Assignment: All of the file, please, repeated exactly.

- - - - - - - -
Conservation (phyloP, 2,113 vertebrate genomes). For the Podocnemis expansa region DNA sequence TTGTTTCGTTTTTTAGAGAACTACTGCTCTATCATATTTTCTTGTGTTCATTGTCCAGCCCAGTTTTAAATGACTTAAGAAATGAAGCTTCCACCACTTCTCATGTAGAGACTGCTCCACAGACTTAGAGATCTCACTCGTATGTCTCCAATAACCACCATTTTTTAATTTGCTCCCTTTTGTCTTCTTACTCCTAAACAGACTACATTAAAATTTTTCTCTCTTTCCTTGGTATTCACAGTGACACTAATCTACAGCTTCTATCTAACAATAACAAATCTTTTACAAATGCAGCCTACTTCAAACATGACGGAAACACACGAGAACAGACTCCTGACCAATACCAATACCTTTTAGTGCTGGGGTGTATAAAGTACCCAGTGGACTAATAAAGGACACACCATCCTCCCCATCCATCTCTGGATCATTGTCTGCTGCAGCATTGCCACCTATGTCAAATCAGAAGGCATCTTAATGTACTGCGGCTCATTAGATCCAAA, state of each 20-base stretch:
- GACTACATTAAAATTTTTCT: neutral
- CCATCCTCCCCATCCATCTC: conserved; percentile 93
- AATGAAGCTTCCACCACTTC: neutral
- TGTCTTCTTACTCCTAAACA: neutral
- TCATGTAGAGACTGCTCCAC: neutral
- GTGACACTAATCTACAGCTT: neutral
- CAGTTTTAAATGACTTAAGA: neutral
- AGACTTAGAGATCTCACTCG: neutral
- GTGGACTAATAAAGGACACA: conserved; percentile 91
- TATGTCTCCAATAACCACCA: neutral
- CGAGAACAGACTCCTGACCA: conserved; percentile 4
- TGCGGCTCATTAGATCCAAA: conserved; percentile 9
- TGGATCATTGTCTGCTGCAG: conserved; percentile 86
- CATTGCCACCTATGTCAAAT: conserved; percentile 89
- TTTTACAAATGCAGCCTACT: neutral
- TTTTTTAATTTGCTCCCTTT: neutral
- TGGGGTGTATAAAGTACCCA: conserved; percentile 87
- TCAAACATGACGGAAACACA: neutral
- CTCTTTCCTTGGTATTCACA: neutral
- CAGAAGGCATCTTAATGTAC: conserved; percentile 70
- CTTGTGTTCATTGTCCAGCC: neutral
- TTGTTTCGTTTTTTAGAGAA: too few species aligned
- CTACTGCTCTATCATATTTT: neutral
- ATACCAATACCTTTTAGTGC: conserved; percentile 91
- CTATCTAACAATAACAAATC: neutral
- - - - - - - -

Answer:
Conservation (phyloP, 2,113 vertebrate genomes). For the Podocnemis expansa region DNA sequence TTGTTTCGTTTTTTAGAGAACTACTGCTCTATCATATTTTCTTGTGTTCATTGTCCAGCCCAGTTTTAAATGACTTAAGAAATGAAGCTTCCACCACTTCTCATGTAGAGACTGCTCCACAGACTTAGAGATCTCACTCGTATGTCTCCAATAACCACCATTTTTTAATTTGCTCCCTTTTGTCTTCTTACTCCTAAACAGACTACATTAAAATTTTTCTCTCTTTCCTTGGTATTCACAGTGACACTAATCTACAGCTTCTATCTAACAATAACAAATCTTTTACAAATGCAGCCTACTTCAAACATGACGGAAACACACGAGAACAGACTCCTGACCAATACCAATACCTTTTAGTGCTGGGGTGTATAAAGTACCCAGTGGACTAATAAAGGACACACCATCCTCCCCATCCATCTCTGGATCATTGTCTGCTGCAGCATTGCCACCTATGTCAAATCAGAAGGCATCTTAATGTACTGCGGCTCATTAGATCCAAA, state of each 20-base stretch:
- GACTACATTAAAATTTTTCT: neutral
- CCATCCTCCCCATCCATCTC: conserved; percentile 93
- AATGAAGCTTCCACCACTTC: neutral
- TGTCTTCTTACTCCTAAACA: neutral
- TCATGTAGAGACTGCTCCAC: neutral
- GTGACACTAATCTACAGCTT: neutral
- CAGTTTTAAATGACTTAAGA: neutral
- AGACTTAGAGATCTCACTCG: neutral
- GTGGACTAATAAAGGACACA: conserved; percentile 91
- TATGTCTCCAATAACCACCA: neutral
- CGAGAACAGACTCCTGACCA: conserved; percentile 4
- TGCGGCTCATTAGATCCAAA: conserved; percentile 9
- TGGATCATTGTCTGCTGCAG: conserved; percentile 86
- CATTGCCACCTATGTCAAAT: conserved; percentile 89
- TTTTACAAATGCAGCCTACT: neutral
- TTTTTTAATTTGCTCCCTTT: neutral
- TGGGGTGTATAAAGTACCCA: conserved; percentile 87
- TCAAACATGACGGAAACACA: neutral
- CTCTTTCCTTGGTATTCACA: neutral
- CAGAAGGCATCTTAATGTAC: conserved; percentile 70
- CTTGTGTTCATTGTCCAGCC: neutral
- TTGTTTCGTTTTTTAGAGAA: too few species aligned
- CTACTGCTCTATCATATTTT: neutral
- ATACCAATACCTTTTAGTGC: conserved; percentile 91
- CTATCTAACAATAACAAATC: neutral